One of the bravest, most extraordinary acts of valor American troops are known to do in combat is throwing themselves on a grenade to save their brothers and sisters in arms. Few survive such a selfless act of heroism. Even fewer get the opportunity to risk sacrificing their lives for a fellow service member twice. Oscar Palmer Austin was a Marine who did just that. It happened on the same fiery night in Vietnam, and he did it to save the same person. For his selfless bravery in saving the life of his fellow Marine, he would receive the Medal of Honor.
Oscar Austin’s Early Life and Education
Austin was born in Nacogdoches, Texas, in 1948, just a couple of years after the end of World War II. As he came of age, American involvement in Vietnam began to ramp up. A few months after he turned 20 years old in 1968, he joined the Marine Corps to do his part. He was a good Marine and was promoted to private first class within six months.
He became an assistant machine gunner, and by early 1969, he was sent to South Vietnam with the 2nd Battalion, 7th Marines. Austin and the 2/7 Marines arrived just in time to fight against another massive coordinated attack from the North Vietnamese, similar to the surprise Tet Offensive launched the previous year.
On February 22, 1969, elements of the People’s Army of North Vietnam (PAVN) and Viet Cong guerrillas simultaneously launched artillery attacks and large-scale assaults across South Vietnam. Their targets were South Vietnamese cities and towns, along with American military installations, like the Marines’ bases around Da Nang.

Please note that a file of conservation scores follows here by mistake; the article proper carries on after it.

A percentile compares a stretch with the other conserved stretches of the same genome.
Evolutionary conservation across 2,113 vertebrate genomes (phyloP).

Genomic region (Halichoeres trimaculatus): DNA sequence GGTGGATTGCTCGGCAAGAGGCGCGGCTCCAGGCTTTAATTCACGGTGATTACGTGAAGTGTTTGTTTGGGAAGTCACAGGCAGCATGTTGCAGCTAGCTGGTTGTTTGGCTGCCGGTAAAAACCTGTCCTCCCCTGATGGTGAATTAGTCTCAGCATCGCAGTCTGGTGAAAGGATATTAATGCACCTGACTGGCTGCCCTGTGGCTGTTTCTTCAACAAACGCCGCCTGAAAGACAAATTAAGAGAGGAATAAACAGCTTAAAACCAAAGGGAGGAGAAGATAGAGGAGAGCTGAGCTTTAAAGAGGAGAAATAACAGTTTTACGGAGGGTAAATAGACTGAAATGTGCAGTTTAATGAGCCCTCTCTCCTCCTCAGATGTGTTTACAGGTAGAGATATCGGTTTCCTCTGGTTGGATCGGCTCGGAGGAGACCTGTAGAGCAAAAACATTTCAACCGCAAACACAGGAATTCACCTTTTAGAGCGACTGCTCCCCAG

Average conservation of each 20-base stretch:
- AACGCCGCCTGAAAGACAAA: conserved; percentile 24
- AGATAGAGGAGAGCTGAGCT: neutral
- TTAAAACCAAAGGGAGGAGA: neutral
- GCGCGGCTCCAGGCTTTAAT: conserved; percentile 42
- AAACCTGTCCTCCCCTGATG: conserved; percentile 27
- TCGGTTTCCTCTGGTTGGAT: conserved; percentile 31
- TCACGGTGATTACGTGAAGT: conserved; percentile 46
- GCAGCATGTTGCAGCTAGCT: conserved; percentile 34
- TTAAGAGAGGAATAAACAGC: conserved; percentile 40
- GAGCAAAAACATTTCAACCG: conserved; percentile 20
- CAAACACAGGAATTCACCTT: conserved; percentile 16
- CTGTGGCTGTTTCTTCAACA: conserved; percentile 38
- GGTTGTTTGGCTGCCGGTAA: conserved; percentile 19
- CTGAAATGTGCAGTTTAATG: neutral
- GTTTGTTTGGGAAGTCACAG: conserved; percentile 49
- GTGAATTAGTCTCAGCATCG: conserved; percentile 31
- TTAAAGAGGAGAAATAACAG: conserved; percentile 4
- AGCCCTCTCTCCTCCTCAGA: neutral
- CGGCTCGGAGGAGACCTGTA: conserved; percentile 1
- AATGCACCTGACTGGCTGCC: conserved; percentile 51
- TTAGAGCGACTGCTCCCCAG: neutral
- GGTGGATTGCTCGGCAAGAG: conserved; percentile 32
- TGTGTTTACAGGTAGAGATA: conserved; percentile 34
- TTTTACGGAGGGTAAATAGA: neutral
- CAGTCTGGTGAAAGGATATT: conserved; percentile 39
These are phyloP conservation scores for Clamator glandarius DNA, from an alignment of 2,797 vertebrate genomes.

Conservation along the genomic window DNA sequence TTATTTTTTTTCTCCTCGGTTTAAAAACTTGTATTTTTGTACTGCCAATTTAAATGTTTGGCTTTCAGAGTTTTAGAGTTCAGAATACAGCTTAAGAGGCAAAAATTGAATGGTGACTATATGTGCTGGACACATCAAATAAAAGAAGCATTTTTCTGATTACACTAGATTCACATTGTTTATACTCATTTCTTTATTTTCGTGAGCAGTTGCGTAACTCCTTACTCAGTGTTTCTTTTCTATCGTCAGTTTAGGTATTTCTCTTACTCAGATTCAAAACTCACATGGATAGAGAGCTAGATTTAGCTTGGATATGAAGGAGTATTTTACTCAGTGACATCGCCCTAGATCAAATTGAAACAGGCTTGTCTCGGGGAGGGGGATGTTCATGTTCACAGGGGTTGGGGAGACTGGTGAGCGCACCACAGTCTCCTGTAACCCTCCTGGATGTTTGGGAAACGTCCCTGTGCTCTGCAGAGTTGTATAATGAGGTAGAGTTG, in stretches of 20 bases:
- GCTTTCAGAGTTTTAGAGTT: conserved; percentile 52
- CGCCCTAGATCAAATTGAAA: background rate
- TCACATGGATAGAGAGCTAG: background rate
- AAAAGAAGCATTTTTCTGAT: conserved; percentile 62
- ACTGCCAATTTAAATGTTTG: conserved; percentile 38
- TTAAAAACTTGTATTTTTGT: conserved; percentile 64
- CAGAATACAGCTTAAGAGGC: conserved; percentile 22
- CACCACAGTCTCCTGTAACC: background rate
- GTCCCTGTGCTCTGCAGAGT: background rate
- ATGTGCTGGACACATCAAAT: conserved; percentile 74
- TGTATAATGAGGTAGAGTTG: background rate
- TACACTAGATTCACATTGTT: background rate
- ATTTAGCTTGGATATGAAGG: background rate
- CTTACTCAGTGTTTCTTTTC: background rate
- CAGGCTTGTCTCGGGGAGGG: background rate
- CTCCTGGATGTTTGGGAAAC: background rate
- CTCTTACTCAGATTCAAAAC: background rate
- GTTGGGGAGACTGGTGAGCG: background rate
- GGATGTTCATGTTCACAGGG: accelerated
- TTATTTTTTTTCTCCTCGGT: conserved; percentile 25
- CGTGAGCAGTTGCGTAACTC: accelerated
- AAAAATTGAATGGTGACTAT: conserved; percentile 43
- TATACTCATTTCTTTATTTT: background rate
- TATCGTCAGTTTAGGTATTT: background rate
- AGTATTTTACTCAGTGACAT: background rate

More than 100 targets across the south were hit during the coordinated assaults. They were largely repulsed by U.S. artillery, airpower, and the overwhelming skill of American ground forces. Many American troops lost their lives. 1969 marked a grim milestone for the Vietnam War. It was the year that American combat deaths in the country exceeded those of the Korean War.
Oscar Palmer Austin Saved the Life of His fellow Marine
Austin and his friend, 19-year-old Lance Cpl. Douglas Payne were on duty at an observation post near Da Nang on February 23, 1969, when the countrywide assault finally came to them. The enemy suddenly attacked with heavy machine-gun fire, small arms, and grenades. When the shooting started, Austin took cover in a defensive fire position, but he quickly realized Payne wasn’t with him.
Payne was down on the ground dozens of yards away, wounded and in the open in the middle of an enemy attack. With complete disregard for his own safety, Oscar Palmer Austin left the foxhole, covered the ground between him and his friend, and under heavy enemy fire, tried to drag him to safety.
As he approached his wounded friend, Oscar P. Austin saw a grenade land near his friend’s wounded body. He instantly threw his body between the explosive and Payne, absorbing the blast and shrapnel meant for Payne. He was seriously wounded himself but refused to quit.
Austin got back up and headed for Payne. As he reached out to his friend, he saw an enemy soldier with his weapon pointed at Payne, who was then unconscious. Once more, without a second thought, he threw himself between his friend and certain death, absorbing a hail of bullets.
Douglas Payne survived the war because Oscar Austin gave his life twice. In August 1970, Oscar P. Austin’s mother received her son’s posthumous Medal of Honor at a White House ceremony. When the U.S. Navy named a destroyer after Austin, the USS Oscar Austin, Payne was present at the commissioning ceremony with the surviving members of the Austin family.